Coach parties of Chinese tourists leave village baffled

They come in their hundreds. Coachloads of Chinese tourists are deposited in the high street of Kidlington, Oxfordshire, and fan out to traipse across gardens, peer into the windows of redbrick 1970s bungalows and take selfies with road signs in perfectly ordinary suburban streets.

Just why they are there, nobody knows, and neither the visitors nor their tour guides speak English. Residents say that there is nothing remarkable about Kidlington, apart from the fact it was once reputed to be the largest village in England.

So why have Benmead Road and The Moors — the focus of the visitors’ attention — suddenly become an international tourist destination? It is a mystery that even Inspector Morse might struggle to solve, though the television detective may be at its heart.

Some residents suspect that their visitors have been told that it was a location for Inspector Morse, the 1980s series starring John Thaw. Others think there may be a link to Harry Potter or another drama, Midsomer Murders.


Benmead Road in Kidlington has become a popular sightseeing spot for Chinese tourists

Michael Parsons, a retired electrician, says that the visitors usually descend on a Thursday. “That’s when the bins go out,” he said. “I have seen them taking photos of the dustbins. They tend to get up close and to the houses, walking up to the windows and on the gardens. They also film the roses.”

Mr Parsons, 77, added: “I have never seen tourists in the area before, I have no idea why they might be coming. They walk up and down the street but they don’t seem to be doing any harm.”

Netta Robinson, who has lived in the area for 50 years, said: “I don’t think they really understand that these are private gardens. They probably think it’s public land. Nobody is complaining, it is just peculiar. I haven’t seen them doing anything wrong but the other day they were trying to ask my neighbour who was mowing her lawn if they could have a go. She said no.”

Tony Bennell, who runs an entertainment agency in the village five miles north of Oxford, said: “You are used to seeing tourists going round the universities in Oxford or in places such as Bourton-on-the-Water, but not in Kidlington. There can be 40 of them at a time jumping out of their coach and taking selfies. They get very excited and really enjoy taking pictures in front of the gardens and flowers. Where people have benches out the tourists will just wander in and pose for selfies on them.”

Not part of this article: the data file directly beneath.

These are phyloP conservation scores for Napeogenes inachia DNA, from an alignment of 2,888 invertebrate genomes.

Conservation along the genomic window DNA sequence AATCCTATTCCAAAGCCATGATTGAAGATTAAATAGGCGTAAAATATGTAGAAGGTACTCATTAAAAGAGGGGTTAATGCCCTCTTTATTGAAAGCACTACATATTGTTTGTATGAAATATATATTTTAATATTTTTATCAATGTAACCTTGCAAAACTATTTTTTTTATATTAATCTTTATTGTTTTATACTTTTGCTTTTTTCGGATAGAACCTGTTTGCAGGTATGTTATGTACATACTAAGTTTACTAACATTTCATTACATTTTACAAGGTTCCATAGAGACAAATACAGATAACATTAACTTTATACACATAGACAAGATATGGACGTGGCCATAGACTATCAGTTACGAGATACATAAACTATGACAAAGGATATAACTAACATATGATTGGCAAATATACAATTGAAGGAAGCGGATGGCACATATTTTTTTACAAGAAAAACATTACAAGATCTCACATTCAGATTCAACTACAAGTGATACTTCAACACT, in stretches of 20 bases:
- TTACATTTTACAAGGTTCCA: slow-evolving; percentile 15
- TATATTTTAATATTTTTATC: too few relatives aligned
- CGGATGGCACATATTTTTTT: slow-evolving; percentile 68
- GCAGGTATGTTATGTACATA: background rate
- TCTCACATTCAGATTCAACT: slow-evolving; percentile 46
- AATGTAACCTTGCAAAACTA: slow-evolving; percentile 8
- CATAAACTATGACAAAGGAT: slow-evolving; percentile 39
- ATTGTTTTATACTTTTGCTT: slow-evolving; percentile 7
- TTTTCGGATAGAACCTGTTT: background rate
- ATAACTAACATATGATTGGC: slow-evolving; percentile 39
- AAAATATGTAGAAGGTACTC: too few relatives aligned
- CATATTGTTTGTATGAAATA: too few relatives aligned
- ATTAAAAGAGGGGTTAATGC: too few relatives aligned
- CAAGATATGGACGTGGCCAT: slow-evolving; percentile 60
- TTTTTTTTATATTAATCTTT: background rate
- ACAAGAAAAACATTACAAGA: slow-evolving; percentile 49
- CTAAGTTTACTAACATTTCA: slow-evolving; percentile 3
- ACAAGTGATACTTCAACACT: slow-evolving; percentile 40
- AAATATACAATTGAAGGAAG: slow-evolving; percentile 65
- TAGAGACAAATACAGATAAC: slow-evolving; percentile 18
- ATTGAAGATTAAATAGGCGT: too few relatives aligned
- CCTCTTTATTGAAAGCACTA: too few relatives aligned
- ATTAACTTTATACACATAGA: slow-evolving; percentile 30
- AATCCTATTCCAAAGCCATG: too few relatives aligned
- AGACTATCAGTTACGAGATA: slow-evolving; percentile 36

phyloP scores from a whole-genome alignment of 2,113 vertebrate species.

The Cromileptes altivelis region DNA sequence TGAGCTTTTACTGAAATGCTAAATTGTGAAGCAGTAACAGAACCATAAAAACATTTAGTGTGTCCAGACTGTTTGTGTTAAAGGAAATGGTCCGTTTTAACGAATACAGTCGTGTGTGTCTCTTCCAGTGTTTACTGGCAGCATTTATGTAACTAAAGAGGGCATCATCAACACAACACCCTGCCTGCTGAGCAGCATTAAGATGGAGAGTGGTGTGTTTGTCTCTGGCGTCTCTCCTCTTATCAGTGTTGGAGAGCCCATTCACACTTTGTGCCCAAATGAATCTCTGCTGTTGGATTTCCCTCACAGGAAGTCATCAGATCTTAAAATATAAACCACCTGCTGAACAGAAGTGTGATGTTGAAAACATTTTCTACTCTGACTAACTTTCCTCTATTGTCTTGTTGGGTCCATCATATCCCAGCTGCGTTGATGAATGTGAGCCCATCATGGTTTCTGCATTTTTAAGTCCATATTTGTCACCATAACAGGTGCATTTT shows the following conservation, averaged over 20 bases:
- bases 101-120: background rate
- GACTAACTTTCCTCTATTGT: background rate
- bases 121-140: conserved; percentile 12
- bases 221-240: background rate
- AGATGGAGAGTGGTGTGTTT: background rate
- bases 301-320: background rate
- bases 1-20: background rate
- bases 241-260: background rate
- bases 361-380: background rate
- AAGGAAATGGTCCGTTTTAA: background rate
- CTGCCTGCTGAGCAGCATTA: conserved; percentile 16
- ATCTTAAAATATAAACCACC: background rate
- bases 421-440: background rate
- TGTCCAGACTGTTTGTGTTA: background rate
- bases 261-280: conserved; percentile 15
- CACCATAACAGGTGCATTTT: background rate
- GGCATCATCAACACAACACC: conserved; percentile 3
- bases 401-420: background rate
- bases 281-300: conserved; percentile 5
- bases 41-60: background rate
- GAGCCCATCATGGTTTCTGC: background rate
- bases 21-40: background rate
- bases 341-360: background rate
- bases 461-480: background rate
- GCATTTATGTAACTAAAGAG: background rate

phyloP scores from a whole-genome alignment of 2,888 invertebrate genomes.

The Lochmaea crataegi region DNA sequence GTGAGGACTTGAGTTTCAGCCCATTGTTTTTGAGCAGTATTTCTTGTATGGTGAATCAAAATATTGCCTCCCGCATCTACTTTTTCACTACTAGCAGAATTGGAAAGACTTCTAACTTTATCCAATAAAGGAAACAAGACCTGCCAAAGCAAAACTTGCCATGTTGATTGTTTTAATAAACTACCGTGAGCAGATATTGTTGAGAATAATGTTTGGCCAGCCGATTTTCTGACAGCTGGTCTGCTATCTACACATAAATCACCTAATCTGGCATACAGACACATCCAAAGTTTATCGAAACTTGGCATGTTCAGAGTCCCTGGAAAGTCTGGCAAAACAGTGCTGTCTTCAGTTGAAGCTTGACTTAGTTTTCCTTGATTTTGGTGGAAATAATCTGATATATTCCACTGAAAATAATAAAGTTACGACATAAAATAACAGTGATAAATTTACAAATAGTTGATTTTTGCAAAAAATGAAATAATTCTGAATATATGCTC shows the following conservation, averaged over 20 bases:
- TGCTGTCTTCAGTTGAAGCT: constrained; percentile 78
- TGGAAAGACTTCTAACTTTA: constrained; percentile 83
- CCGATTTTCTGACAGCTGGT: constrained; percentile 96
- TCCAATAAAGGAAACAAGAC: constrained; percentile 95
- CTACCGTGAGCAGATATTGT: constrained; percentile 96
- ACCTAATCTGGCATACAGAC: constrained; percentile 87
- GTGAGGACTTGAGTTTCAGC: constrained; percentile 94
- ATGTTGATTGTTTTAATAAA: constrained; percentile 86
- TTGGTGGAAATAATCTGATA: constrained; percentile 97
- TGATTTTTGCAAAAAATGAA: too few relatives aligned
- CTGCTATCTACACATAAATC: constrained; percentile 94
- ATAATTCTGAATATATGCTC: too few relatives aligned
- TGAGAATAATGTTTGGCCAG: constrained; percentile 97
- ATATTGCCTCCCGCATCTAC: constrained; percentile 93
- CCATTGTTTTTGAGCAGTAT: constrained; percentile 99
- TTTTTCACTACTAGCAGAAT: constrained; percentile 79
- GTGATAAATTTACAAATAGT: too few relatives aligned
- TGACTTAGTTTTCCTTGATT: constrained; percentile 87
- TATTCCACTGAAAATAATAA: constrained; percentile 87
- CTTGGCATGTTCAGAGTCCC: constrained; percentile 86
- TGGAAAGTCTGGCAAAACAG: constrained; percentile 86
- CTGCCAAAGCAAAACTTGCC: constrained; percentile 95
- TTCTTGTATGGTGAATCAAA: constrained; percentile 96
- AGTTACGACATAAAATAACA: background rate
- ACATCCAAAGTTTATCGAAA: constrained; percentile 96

There is much speculation on the Facebook page Spotted: Kidlington. Some residents are embracing their new visitors. Paul Phillip wrote: “Don’t knock it, I’ve been selling them cream teas at £8 a go.”

Kidlington village was once mentioned in Inspector Morse, but this seems an unlikely reason to visitALAMY

Martin Tobutt posted a link to an episode of Inspector Morse on a Japanese website which translates as “Daughter disappeared from Kidlington”, suggesting that this could be the reason for their presence. Another website called Location Oxfordshire says that the Boat Inn, on the canal in Thrupp just over a mile away, featured in several episodes of Morse.

Carole Pack, a parish councillor, said that police were called when a coach arrived at 6pm. She said: “People didn’t like them walking up and looking through the windows. Neither the tour guide nor the coach driver could speak English. None of them could. We don’t mind them coming but they are causing a bit of annoyance and worry.”


Some of the Chinese and Japanese tourists who have been spotted in Kidlington

They could be simply be taking a rest stop en route to Bicester shopping village: the Oxfordshire retail outlet has become the top destination for Chinese visitors.

Chinese tourists are among the highest spending visitors to the UK, spending £2,688 a head on average. The fall in the value of the pound is good news for them. The villagers of Kidlington might consider being a little more welcoming and start selling them some stuff.

It may look like a small town, have all the facilities of a small town and the population of one (about 15,000) but Kidlington still claims to be a village. Perhaps Chinese visitors are there for the modern shopping centre with 50 shops, restaurants and cafés. Maybe they are attracted by the three bookies as China is a nation that likes to gamble.

Or maybe they are hoping to see the newly promoted Kidlington FC competing in division one of the Southern League.

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